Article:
While the VC-1 picture's definition is good, contrast level appears to be artificially pumped up. Maybe this is in keeping with the original film source, but it does not make for the most natural skin tones, foliage and other imagery. Objects also appear a bit "etched", as if sharpness was applied to the picture. This effect is not obtrusive, the landscape shots and interiors are vibrant and far from what anyone would call "too digital". As Blu-ray fare goes, it's a bit above average, and fully enjoyable. Colors are rich (maybe too rich) and black level is inky, with natural gradients that show no signs of artifacts or pixelation. Depth suffers a bit from the slight oversaturation. While the countryside in the film is beautiful, it lacks the extraordinary resolution and realism associated with reference quality BDs that make some 1080p appear as though you can step inside the picture.
The BD provides a good window into problems with the source material. Watch the initial scene when LaHood's men raid the miner's camp on horseback. The contrast appears to strobe lightly in a way that is unique to aging filmstock. Occasionally, other warts appear, including splotchy color and film noise like dust and lines. Only discerning eyes will pick up on these problems. Overall, the picture is clean. My main complaints, again, are the contrast, slight oversaturation of color and hint of extra sharpening. But some viewers may actually enjoy these attributes.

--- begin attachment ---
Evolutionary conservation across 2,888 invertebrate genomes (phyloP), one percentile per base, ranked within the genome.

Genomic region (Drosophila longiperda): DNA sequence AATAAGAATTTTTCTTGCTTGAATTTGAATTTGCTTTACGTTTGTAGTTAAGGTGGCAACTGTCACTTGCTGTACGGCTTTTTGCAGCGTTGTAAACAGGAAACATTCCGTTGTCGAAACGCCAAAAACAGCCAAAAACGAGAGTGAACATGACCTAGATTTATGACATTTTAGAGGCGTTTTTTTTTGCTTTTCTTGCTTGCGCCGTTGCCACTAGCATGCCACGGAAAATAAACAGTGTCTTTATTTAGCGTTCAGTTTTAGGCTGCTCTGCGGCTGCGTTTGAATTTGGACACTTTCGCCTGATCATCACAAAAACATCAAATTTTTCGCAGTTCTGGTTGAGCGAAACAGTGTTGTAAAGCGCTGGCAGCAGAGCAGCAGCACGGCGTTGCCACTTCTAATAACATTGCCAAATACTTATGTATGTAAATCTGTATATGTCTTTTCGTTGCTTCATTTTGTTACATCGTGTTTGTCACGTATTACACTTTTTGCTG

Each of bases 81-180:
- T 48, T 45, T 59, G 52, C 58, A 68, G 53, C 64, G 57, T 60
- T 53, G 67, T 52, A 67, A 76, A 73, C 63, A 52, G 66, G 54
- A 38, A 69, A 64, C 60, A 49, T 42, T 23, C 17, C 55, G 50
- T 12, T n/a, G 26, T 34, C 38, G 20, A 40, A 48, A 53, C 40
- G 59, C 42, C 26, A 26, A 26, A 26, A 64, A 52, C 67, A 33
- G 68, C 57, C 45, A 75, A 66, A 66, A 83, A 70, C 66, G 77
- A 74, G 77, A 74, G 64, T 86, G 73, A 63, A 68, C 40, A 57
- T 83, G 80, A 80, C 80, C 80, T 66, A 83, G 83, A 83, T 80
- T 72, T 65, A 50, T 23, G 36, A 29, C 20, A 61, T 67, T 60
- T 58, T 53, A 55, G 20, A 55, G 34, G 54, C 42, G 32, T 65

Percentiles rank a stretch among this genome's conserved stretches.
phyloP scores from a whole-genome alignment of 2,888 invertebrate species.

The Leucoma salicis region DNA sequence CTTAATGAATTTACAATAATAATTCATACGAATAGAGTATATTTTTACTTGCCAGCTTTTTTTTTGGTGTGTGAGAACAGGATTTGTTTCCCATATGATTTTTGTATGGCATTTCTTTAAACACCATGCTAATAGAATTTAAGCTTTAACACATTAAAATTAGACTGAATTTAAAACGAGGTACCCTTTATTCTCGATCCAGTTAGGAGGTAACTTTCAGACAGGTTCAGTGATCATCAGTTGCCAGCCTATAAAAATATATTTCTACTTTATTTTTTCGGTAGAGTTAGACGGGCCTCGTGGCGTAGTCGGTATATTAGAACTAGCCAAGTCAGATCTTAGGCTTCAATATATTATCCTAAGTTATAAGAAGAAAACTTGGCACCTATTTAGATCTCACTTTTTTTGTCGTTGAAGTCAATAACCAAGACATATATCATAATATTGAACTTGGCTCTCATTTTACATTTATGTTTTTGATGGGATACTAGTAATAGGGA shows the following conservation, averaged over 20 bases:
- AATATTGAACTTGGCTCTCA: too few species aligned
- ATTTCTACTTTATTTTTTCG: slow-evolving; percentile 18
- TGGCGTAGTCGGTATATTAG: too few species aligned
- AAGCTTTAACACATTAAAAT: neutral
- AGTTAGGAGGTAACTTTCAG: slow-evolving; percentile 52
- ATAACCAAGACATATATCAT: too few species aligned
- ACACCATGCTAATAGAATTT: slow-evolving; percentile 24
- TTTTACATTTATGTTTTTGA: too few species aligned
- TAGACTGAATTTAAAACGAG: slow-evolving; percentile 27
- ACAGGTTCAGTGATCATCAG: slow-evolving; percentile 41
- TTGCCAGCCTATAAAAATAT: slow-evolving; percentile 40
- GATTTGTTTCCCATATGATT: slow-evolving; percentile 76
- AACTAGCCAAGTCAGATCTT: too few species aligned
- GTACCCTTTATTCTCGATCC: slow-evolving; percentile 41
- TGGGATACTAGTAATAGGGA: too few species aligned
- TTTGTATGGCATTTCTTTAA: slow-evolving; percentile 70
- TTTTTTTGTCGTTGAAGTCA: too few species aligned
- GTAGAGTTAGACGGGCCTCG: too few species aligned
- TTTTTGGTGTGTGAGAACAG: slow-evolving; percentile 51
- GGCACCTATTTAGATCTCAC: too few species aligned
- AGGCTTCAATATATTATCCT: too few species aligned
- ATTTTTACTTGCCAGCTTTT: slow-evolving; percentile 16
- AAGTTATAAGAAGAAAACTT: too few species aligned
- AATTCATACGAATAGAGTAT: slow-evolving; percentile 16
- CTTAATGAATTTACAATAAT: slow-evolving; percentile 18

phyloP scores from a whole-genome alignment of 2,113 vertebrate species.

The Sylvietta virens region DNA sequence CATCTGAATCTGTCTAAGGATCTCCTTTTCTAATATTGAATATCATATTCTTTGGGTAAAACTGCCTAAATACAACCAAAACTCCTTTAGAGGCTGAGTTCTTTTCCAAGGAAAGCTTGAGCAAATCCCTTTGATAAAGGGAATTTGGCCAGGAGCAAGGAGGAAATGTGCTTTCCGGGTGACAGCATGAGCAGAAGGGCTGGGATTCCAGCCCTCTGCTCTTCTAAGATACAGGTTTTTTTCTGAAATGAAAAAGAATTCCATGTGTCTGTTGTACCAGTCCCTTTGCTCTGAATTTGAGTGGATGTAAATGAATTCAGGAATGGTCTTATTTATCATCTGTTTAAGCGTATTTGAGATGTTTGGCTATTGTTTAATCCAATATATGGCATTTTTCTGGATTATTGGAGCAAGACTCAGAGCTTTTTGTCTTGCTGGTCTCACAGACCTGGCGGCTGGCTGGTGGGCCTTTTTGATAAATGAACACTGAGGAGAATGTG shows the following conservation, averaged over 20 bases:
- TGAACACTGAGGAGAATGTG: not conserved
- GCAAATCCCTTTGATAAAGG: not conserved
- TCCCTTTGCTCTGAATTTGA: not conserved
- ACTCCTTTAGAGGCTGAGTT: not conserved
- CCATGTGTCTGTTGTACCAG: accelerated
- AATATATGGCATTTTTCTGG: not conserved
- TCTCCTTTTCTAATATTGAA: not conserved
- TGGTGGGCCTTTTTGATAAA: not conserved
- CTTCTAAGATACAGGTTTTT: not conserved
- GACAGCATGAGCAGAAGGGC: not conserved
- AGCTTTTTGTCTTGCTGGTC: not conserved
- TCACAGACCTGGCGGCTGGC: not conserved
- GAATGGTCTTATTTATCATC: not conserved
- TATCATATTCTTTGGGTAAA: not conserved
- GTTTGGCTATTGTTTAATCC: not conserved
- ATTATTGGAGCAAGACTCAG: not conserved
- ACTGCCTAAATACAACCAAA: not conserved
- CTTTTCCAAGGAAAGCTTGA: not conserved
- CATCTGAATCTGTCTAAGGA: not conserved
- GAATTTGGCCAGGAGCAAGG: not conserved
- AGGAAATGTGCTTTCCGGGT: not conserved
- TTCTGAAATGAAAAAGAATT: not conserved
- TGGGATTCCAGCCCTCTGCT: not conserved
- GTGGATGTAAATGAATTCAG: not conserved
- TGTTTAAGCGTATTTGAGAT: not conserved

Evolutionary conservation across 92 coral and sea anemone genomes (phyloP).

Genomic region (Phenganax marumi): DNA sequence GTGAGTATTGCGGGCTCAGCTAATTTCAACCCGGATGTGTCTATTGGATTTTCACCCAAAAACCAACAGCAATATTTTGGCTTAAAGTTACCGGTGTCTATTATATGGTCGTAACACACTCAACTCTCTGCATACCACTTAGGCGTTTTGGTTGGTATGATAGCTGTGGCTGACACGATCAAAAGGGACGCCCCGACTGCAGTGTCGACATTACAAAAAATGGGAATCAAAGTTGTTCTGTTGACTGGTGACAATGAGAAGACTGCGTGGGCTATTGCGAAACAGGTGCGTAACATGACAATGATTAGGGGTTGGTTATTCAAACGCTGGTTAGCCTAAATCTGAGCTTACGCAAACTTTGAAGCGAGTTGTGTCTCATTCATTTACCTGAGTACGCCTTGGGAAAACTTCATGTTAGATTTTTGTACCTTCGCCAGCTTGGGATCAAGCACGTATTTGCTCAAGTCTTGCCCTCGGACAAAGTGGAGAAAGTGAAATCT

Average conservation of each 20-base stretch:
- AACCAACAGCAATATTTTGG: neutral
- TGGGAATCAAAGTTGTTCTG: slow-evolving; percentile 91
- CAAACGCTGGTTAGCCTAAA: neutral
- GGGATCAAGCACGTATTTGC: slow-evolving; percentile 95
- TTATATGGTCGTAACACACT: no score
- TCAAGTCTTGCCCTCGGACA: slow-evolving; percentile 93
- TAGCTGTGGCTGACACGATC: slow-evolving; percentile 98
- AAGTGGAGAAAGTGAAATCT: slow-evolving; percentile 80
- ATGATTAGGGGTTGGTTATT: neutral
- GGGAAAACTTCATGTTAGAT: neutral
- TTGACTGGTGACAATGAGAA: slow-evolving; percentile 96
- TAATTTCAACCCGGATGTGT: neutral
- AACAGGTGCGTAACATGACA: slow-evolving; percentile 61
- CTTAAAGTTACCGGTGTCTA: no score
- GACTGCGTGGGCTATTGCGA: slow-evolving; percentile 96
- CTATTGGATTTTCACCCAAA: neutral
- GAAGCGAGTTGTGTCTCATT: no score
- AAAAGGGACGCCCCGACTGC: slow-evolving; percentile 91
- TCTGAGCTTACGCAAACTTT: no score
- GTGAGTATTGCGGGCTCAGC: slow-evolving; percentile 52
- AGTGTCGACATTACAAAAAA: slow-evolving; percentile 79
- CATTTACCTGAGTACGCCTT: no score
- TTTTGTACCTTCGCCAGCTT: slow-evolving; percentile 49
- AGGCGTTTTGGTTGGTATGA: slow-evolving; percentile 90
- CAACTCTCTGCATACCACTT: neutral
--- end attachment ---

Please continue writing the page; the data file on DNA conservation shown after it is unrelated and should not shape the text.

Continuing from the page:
Pale Rider Blu-ray, Audio Quality
The Dolby TrueHD 5.1 track proves less-than-stellar. Dialog is crisp but lacks a fully analog presence. Gunshots had an etched, hollow quality and the high-pressure water cannons used by LaHood for erosion mining had a slightly digital sheen, as did explosions. Listen to the scene when the preacher uses explosives to destroy LaHood's mining operations. The blasts lack a convincing attack, and do not trail off in an accurate decay either, lacking any echo as the sounds peel off the mountains and across the plains. The explosions deliver little significant LFE rumble, either. The rumble of galloping horses, in the opening scene for example, has comparable problems. The film's score sounds shelved and muffled. Surround channels are only used for ambient sounds.